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Sexual harm prevention orders explained by our sexual offence solicitor
26 Oct 2022

In 2022, there have been a few changes made to sexual offence law in the UK.

One of the biggest changes is the Sexual Offender Management Act, which allows courts and police to apply to have a range of orders placed on those who have committed sexual assaults or those who may be at risk of sexual assault.

The aim is to streamline the process for the registration of sexual offenders and prevent those who may be at risk of committing sexual offences from doing so via intervention.

But what does this all mean for you if you have been accused of committing a sexual offence?

At ABV Solicitors, our sexual offence solicitor will always aim to have any orders or penalties against you reduced or dropped, allowing you to get on with your life. This is especially important if you have been falsely accused of committing a sexual offence or simply caught up in a situation that has spiralled.

With that in mind, there is a lot to get through regarding the Sexual Offender Management Act, so in this article, our sexual offence solicitor aims to provide a guide or FAQ section relating to sexual harm prevention orders (SHPOs).

What is a sexual harm prevention order?

A sexual harm prevention order or SHPO is an order that is made via the courts when there are concerns about a particular individual. The concern would be that the individual is very likely to commit a sexual offence, and an SHPO can be made by the police or even the court. If you have been issued an SHPO following a misunderstanding, please contact our sexual offence solicitor for advice.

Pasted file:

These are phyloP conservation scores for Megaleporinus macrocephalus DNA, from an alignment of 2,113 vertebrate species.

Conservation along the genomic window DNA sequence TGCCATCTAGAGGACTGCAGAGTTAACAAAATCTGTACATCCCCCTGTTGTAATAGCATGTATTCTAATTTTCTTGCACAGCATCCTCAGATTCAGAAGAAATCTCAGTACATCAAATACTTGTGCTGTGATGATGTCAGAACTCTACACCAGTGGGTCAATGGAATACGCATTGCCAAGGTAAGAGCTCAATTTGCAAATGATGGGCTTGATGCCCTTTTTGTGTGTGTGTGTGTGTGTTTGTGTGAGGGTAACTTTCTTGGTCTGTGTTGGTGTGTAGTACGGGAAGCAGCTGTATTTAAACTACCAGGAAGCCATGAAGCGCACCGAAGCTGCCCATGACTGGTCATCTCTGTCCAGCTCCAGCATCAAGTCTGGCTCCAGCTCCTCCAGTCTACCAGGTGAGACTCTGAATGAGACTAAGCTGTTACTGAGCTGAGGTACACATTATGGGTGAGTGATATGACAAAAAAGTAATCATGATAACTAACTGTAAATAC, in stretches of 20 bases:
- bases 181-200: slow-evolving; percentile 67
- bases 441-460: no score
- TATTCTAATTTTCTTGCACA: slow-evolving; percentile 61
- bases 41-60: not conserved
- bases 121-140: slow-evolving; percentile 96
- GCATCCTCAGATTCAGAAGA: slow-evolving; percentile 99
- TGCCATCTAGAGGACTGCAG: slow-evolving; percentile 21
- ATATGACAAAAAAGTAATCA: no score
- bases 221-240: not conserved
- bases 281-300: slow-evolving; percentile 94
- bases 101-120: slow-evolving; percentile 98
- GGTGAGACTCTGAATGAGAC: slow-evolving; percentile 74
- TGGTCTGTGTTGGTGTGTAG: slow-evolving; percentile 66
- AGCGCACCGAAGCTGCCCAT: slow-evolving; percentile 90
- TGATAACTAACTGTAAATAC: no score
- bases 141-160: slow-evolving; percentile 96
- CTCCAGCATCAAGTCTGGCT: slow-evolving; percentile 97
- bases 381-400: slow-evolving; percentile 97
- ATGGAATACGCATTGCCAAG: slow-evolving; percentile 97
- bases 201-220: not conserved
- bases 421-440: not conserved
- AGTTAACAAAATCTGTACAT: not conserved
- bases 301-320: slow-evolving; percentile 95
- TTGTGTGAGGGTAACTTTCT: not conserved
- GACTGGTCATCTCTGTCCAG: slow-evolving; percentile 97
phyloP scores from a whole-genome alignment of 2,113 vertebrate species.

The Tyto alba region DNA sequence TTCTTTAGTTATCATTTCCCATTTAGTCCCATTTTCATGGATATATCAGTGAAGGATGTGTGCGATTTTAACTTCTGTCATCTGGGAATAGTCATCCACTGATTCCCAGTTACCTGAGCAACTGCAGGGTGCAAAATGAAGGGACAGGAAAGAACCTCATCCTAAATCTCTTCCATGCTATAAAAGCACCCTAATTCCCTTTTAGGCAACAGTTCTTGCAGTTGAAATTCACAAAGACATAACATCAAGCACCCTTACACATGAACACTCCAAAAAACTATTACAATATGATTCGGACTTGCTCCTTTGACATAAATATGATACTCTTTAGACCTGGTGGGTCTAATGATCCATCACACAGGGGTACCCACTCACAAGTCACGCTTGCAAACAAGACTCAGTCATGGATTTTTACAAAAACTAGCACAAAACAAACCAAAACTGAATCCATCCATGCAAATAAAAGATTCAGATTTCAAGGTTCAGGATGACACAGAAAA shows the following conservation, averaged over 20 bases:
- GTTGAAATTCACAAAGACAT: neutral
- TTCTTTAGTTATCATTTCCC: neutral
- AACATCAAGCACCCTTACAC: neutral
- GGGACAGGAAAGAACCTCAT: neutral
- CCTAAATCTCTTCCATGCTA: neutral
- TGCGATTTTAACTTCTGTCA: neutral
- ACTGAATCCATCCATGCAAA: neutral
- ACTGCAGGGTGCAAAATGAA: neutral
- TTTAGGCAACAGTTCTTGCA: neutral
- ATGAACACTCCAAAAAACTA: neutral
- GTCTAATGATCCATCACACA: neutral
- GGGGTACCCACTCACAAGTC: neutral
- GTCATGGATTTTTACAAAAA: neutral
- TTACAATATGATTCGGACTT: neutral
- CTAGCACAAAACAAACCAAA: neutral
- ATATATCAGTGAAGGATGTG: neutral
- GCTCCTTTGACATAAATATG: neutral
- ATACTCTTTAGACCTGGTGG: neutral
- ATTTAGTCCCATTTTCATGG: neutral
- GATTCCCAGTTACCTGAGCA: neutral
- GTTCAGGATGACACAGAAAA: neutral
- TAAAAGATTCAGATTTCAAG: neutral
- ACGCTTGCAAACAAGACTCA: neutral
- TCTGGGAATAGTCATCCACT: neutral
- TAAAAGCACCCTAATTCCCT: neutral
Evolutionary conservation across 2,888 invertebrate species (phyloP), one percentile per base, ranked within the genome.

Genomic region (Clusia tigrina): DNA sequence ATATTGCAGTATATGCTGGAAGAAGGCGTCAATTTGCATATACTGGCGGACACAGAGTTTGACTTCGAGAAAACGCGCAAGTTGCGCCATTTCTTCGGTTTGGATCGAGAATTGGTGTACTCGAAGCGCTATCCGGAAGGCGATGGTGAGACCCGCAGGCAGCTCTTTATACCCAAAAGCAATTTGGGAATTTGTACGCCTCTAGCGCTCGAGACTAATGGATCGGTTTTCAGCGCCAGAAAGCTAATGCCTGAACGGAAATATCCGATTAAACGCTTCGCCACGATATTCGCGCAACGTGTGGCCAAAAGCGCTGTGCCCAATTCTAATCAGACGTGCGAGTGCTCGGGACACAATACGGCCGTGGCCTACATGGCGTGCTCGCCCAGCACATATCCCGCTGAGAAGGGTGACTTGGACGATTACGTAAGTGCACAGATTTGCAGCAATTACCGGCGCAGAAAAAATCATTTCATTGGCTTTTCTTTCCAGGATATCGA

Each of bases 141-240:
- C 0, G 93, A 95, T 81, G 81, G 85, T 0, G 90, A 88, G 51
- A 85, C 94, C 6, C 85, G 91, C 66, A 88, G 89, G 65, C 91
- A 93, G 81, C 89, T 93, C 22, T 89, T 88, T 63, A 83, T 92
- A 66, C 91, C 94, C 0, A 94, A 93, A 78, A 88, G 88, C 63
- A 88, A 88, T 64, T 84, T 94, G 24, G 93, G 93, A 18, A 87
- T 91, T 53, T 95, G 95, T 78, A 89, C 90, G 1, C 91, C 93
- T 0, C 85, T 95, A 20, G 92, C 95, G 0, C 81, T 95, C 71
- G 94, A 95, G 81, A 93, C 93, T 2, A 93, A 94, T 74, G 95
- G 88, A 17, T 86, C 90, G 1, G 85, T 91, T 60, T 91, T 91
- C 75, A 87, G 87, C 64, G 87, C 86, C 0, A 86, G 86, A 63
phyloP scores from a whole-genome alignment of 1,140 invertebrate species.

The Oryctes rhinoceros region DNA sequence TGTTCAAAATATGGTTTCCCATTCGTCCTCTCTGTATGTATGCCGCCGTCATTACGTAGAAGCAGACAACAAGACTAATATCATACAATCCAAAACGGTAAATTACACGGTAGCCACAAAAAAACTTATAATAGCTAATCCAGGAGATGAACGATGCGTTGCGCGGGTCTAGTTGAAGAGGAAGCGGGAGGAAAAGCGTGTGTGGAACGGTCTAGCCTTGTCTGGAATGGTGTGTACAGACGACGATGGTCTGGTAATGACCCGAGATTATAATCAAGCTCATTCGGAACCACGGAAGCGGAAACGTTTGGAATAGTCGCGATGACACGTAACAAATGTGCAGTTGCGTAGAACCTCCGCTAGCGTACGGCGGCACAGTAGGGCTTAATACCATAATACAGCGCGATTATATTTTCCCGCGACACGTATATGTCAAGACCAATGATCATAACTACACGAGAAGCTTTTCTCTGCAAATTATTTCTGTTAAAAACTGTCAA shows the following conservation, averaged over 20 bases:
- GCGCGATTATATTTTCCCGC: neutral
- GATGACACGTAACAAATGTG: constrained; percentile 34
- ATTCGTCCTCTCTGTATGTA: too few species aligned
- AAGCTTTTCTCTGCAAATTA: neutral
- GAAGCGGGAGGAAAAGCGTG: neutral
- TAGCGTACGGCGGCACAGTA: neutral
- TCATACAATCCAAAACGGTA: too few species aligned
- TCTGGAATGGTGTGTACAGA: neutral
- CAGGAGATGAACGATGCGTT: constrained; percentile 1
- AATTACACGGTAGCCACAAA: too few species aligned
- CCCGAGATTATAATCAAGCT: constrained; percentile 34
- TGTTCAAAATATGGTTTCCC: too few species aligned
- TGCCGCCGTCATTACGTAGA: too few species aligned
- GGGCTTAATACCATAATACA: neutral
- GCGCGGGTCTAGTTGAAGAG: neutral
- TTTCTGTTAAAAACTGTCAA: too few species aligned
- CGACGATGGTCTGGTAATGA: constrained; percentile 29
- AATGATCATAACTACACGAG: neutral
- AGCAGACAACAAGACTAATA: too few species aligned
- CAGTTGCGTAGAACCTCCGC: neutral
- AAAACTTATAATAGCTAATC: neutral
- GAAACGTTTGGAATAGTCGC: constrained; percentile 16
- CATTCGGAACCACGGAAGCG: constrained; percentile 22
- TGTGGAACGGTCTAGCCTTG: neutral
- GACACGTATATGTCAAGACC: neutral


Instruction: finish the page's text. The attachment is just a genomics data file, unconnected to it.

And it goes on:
Why would one be placed?

There are many reasons why the police or other legal officials would want to have an SHPO placed.

Suppose you have been caught engaging in inappropriate behaviour online with minors, which may have led to the sharing of lewd imagery or pornography. This would constitute an SHPO being made against you, as it shows you have the intent to commit an illegal sexual act. However, if there has been a mix-up and you thought the person you were sharing the images with was over the legal age, please call our team for advice.

How long do they last?

An SHPO can last for at least 5 years, but it can be extended if deemed appropriate. In some cases, these orders can go on for an undetermined period; this will allow you to fulfil the conditions set in the SHPO, such as engaging in therapy, which is designed to prevent you from committing sexual offences.

Can I appeal against mine?

Yes, you can, and this is where our team can help.

As mentioned earlier, if you have good reason to think that your SHPO has been placed due to a mix-up or is simply unnecessary, then please contact our team for advice. We will aim to have it withdrawn or reduced.

What happens if I breach an SHPO?

If you breach your SHPO, you may be sentenced to jail time; this can vary in length, but the maximum sentence in the UK for breaching this order is 5 years. So, please adhere to the terms set down in the order.

Not Guilty – Sexual Offence

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